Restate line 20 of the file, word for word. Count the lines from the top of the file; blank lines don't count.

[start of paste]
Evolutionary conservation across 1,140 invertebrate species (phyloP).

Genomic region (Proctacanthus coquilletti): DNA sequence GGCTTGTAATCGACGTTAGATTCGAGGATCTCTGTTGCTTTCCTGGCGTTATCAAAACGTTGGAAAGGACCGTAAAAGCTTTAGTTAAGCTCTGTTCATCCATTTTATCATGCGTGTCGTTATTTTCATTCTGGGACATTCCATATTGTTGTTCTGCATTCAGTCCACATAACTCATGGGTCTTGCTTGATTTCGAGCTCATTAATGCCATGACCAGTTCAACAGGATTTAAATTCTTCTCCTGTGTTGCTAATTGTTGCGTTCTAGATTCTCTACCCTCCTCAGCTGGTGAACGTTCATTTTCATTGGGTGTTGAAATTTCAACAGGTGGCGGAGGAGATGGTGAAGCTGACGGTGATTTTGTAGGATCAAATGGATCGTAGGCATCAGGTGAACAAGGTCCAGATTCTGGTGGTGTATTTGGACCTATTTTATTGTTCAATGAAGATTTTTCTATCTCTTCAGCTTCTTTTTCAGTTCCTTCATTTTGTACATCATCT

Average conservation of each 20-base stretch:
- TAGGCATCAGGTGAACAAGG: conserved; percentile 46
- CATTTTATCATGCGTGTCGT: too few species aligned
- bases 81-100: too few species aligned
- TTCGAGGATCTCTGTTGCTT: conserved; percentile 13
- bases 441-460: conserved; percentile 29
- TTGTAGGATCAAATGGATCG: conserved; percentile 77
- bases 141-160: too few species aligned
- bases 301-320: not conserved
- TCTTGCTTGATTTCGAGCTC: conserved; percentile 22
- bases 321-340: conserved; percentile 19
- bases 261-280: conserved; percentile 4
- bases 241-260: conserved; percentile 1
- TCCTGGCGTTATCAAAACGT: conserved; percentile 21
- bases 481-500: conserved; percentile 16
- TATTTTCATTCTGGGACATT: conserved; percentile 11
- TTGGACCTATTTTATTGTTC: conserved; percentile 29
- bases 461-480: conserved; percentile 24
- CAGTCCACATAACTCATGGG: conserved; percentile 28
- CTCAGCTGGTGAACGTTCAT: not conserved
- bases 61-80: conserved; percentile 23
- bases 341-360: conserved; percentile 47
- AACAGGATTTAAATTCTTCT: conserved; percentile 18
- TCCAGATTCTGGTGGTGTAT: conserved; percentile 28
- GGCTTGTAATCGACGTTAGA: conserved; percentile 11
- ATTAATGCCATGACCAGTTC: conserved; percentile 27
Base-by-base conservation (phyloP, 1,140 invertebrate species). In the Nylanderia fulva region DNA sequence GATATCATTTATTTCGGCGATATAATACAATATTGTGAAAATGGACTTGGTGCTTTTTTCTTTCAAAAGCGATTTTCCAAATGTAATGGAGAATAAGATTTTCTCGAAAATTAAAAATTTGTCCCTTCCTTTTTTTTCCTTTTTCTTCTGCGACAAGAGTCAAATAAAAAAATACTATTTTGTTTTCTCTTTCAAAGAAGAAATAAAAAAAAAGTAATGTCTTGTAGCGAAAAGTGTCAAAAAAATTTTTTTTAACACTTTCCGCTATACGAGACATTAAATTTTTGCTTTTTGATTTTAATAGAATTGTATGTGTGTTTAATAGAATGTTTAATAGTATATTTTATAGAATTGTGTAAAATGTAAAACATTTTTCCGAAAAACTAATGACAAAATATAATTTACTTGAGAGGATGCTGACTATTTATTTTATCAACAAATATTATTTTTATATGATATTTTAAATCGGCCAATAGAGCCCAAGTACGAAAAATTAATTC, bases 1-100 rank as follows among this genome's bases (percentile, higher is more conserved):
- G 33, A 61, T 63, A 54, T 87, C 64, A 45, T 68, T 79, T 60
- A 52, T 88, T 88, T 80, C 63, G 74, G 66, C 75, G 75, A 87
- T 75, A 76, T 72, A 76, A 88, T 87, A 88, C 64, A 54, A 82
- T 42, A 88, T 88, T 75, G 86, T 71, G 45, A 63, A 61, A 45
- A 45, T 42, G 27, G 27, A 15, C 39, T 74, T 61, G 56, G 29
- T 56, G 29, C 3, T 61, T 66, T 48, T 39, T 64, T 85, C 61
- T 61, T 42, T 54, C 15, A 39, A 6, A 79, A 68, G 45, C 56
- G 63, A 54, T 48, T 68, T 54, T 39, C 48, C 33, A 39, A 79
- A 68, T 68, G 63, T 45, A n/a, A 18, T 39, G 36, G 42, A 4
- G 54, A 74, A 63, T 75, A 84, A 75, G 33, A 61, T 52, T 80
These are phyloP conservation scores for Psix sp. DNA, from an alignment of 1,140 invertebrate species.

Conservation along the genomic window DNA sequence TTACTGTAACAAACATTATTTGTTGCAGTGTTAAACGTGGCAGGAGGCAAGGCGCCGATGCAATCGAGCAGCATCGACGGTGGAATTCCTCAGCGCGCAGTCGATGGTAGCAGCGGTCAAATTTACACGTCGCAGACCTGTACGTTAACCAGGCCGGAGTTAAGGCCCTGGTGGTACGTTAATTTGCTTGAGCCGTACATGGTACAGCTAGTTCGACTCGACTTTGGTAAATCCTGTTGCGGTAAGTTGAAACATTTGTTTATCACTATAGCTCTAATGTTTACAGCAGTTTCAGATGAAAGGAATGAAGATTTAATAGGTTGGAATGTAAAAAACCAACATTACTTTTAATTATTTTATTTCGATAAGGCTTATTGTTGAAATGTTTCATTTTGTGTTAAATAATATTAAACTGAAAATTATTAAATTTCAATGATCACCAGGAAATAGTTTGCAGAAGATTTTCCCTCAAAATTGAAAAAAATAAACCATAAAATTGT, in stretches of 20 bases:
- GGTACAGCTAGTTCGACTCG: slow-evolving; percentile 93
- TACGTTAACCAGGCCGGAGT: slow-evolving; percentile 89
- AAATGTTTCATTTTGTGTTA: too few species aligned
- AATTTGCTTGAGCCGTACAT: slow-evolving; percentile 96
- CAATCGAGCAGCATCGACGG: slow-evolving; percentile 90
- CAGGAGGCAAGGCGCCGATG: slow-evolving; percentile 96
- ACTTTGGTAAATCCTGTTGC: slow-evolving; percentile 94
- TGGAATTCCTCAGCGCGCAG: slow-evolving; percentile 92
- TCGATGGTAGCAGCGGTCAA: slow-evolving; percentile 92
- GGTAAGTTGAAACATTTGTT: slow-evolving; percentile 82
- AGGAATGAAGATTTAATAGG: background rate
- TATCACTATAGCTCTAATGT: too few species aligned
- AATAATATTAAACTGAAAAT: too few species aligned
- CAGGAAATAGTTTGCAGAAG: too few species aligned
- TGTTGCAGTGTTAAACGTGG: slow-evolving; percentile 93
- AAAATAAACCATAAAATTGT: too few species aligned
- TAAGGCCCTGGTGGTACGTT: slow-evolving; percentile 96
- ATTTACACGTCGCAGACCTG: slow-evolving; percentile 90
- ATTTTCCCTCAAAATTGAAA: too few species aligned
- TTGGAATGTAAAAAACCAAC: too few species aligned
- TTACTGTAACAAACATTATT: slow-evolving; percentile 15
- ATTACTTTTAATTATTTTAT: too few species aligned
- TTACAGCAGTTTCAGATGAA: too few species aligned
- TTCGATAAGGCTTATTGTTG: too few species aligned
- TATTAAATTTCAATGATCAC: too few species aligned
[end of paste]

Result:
- bases 461-480: conserved; percentile 24